In Part One of "Murder in the Family" I reviewed Ronald Knox's detective story Still Dead (1934).  In Part Two I review the crime novel The Warrielaw Jewel (1933), by Ronald Knox's accomplished literary sister, Winifred Peck.--The Passing Tramp

Winifred Peck
Ronald Knox

In 1933, Catholic priest and writer Ronald Arbuthnott Knox, one of the talented Knox siblings, children of Edmund Arbuthnott Knox, former Anglican Bishop of Manchester, published The Body in the Silo, a detective novel.

This was not really a surprise. Father Knox, best known in the mystery genre today for having formulated an influential set of “rules” for the writing of detective fiction, had before 1933 already published three well-received detective novels and been enrolled as a founding member of England's Detection Club in 1930.  There was a five year lag between The Footsteps at the Lock (1928) and The Body in the Silo (1933), to be sure, yet the appearance of the latter could not exactly be called unexpected.

However, another Knox sibling also published a detective novel in 1933: one of Ronald Knox’s sisters, Lady Winifred Knox Peck (1882-1962). Entitled The Warrielaw Jewel, this mystery tale by Peck, a once successful though today mostly forgotten mainstream novelist, received extremely favorable reviews and holds up well today. Like her brothers, Peck clearly had a first-class mind, reading Modern History at Oxford before her marriage to James Peck, a prominent figure in Scottish education.

A few years ago, Persephone Books, a fine publishing house commendably committed to reviving overlooked but worthy women writers, reprinted Peck’s House-Bound, a mainstream novel with a World War Two period setting, with an introduction by Peck's (and Ronald Knox’s) niece, the late novelist Penelope Fitzgerald.

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The Warrielaw Jewel deserves reprinting as well.  Jewel is notable as an early example of a Golden Age mystery that, in its shifting of emphasis from pure puzzle to the study of character and setting, helped mark that gradual transition from detective story to crime novel which Julian Symons celebrated in his influential history of the mystery genre, Bloody Murder.

A tale of deep Victorian/Edwardian familial dysfunction, Jewel rather resembles such Golden Age mysteries as Margery Allingham’s Police at the Funeral (1931) and More Work for the Undertaker (1948), Mary Roberts Rinehart's The Album (1933) and S.S. Van Dine’s The Greene Murder Case (1928).

The Warrielaw Jewel bears a certain resemblance
in milieu to Mary Roberts Rinehart's The Album,
published the same year as Jewel.

The writing in Jewel is excellent, in my view on a level with that of Rinehart as well as Allingham and her Crime Queen contemporaries Dorothy L. Sayers and Ngaio Marsh.  As one pleased reviewer noted of Peck’s mystery novel, “the writing, atmosphere, and characterization” make the story “something quite distinct."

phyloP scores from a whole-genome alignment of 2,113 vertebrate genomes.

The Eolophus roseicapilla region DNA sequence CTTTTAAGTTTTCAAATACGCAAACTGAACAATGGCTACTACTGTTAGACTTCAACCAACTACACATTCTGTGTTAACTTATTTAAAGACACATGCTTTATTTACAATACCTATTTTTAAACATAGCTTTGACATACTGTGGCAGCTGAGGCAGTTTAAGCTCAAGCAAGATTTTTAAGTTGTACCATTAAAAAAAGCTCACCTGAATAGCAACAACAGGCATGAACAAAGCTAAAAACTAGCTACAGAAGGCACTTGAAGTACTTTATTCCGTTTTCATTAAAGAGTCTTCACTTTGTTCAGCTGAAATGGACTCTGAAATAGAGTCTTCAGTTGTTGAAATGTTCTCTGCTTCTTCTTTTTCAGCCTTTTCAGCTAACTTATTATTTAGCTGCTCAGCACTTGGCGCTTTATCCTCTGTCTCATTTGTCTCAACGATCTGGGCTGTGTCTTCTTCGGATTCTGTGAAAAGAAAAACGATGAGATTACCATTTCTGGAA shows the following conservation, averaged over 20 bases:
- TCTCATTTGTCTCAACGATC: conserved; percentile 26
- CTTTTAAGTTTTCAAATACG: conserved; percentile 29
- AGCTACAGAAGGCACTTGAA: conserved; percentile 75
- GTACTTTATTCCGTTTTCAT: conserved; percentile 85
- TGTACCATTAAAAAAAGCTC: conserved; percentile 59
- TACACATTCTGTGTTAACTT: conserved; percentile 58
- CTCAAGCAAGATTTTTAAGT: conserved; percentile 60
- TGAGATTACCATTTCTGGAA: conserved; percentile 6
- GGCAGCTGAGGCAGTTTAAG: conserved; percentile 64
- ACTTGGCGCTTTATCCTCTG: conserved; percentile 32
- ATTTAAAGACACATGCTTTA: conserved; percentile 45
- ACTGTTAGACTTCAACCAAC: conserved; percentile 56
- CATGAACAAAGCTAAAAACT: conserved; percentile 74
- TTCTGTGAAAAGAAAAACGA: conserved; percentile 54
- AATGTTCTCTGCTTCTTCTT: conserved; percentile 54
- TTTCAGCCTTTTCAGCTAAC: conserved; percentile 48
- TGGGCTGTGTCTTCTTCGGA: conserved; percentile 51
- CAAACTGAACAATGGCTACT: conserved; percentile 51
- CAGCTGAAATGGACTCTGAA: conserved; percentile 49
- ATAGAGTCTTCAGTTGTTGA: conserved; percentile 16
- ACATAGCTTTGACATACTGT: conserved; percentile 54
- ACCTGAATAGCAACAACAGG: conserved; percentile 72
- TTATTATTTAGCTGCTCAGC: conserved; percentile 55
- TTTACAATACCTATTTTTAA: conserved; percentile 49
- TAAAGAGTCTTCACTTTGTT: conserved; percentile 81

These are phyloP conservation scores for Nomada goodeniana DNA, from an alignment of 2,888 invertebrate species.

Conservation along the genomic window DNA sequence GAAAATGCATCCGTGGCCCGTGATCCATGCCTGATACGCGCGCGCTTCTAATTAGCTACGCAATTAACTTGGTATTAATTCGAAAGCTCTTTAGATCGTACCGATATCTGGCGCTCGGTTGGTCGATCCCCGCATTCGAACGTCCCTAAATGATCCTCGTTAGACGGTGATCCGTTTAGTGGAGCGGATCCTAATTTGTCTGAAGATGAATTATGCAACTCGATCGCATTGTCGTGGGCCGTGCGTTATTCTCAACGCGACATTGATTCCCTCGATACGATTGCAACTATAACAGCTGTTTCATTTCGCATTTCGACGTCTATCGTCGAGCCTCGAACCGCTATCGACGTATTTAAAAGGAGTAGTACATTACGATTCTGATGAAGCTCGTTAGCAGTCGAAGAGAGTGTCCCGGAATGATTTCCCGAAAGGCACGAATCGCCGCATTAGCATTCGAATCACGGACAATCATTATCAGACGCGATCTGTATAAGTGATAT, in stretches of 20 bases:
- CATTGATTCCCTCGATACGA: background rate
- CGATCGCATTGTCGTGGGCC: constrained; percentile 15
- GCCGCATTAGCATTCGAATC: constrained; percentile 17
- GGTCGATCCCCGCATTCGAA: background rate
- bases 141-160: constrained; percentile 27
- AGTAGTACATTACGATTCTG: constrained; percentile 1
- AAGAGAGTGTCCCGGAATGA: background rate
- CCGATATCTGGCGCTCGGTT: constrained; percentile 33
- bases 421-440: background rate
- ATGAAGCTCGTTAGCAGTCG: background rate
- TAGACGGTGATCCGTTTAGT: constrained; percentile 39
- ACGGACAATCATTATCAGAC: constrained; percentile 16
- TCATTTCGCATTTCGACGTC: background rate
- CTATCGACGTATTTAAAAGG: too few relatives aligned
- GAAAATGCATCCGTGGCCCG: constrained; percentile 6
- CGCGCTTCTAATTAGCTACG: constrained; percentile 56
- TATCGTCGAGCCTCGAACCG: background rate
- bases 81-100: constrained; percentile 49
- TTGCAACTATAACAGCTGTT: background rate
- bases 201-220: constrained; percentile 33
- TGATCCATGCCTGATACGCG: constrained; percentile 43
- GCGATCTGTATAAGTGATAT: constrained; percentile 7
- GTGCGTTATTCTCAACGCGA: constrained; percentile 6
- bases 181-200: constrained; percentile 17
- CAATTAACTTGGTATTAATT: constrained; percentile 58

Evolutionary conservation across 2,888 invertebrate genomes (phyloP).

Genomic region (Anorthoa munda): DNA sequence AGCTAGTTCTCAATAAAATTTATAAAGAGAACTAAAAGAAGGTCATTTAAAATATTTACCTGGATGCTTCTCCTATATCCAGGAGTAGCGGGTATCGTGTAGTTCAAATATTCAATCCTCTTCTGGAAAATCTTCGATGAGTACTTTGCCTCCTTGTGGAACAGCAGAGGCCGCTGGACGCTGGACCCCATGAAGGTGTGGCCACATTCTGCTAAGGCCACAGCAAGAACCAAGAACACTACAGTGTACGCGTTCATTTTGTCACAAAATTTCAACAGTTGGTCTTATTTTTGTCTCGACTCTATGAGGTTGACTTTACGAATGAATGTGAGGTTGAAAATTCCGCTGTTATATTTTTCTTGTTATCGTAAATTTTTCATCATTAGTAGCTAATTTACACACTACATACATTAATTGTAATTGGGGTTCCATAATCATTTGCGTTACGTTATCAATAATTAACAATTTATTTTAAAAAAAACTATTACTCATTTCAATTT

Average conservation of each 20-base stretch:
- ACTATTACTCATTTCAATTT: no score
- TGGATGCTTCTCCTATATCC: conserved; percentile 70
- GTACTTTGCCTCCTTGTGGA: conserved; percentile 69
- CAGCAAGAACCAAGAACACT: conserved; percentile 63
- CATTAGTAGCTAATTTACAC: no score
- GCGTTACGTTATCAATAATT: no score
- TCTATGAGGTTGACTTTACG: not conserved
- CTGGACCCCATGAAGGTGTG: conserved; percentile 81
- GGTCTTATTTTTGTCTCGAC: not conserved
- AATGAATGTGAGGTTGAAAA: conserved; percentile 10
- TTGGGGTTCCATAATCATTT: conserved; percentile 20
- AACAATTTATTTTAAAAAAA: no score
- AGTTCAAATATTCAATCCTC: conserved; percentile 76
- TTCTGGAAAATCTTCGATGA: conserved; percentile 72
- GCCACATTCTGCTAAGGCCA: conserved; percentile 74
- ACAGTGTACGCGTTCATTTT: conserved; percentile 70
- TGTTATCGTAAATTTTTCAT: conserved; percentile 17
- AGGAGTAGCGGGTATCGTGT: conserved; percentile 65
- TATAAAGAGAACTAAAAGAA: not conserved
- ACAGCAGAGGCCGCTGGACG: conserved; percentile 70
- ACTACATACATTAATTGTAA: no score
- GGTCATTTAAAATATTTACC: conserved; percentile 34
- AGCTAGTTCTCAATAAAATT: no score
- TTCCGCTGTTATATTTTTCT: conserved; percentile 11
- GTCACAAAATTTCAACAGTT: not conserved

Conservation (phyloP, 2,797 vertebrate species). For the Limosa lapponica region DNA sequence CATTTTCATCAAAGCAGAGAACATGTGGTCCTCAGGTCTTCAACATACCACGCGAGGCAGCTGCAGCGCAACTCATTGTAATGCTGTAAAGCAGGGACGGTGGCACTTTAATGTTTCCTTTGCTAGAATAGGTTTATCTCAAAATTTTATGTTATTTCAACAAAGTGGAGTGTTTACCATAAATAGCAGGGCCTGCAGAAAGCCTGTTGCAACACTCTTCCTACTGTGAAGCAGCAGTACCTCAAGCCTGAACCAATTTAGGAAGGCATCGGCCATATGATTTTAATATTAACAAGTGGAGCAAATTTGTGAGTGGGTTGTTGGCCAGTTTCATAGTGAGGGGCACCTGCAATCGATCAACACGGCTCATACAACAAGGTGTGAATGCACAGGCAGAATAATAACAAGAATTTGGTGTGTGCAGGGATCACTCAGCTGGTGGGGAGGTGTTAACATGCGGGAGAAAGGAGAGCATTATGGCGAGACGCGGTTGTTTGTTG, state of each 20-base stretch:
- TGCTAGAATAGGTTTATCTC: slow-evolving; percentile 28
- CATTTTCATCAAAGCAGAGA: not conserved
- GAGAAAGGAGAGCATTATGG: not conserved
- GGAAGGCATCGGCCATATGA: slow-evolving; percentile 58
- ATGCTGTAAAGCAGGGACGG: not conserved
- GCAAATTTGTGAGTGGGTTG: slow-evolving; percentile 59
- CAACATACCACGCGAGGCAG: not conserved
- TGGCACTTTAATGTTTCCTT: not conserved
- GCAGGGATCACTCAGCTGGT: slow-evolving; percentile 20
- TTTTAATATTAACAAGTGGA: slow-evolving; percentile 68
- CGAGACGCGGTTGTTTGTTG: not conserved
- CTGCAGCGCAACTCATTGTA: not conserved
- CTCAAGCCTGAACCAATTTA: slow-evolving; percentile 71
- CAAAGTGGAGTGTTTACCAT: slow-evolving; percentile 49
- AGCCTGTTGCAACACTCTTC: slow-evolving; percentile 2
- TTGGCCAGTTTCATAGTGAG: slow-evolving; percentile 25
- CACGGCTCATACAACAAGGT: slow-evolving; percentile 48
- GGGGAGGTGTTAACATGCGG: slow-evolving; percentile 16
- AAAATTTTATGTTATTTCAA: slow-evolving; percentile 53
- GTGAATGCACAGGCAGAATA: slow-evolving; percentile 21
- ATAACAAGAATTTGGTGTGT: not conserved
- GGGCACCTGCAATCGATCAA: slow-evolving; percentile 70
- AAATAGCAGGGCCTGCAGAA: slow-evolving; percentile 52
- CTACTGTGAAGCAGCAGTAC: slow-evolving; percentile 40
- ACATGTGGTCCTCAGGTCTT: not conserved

The Warrielaw Jewel actually is set in the Edwardian era, 1909 specifically (“that period, so far away from modern youth," writes Peck, "when King Edward VII lived, and skirts were long and motors few, and the term Victorian was not yet a reproach”).

The narrator, Betty Morrison, wife of the lawyer for the eccentric, decaying gentry family of Warrielaws, tells the tale from the vantage point of the early 1930s, looking back over those shocking events in the vicinity of Edinburgh, Scotland, which included the death of elderly family head Jessica Warrielaw and the trial of her favored nephew for murder.

Involved in the affair is a treasured family heirloom, a so-called fairy-jewel, said to have been given to the Warrielaw family centuries ago by a glittering enchanted lady carried off and married by a dark and brooding laird ancestor. A curse is said to have been laid upon the jewel. Certainly dreadful happenings, whatever the cause, overtake the family in 1909.

There is investigation and detection, performed by a retired policeman friend of Betty Morrison’s husband; yet it is Betty herself who provides the final, crucial piece of evidence. The mystery itself is engrossing, although the best elements of the tale are found in the characters — particularly the various odd Warrielaws and their remaining retainers –and the Edwardian Scottish atmosphere.

I hope that one day Winifred Peck’s The Warrielaw Jewel is republished and honored as one of the more literarily accomplished mysteries of the Golden Age, for it certainly is deserving of such recognition, in my view.

When one reviewer declared The Warrielaw Jewel “in a class by itself” and added that “it looks as if [Mrs. Peck] were going to beat [Father Knox] at his own special game,” he was not, in my view, exaggerating.

Note: Winifred Peck went on to produce mostly mainstream novels, though after World War Two she returned to genre, writing a supernatural tale, Unseen Array (1951), and one additional mystery, the provocatively titled Arrest the Bishop? (1949).  Judging from The Warrielaw Jewel, both of these later novels would be worth seeking out.--The Passing Tramp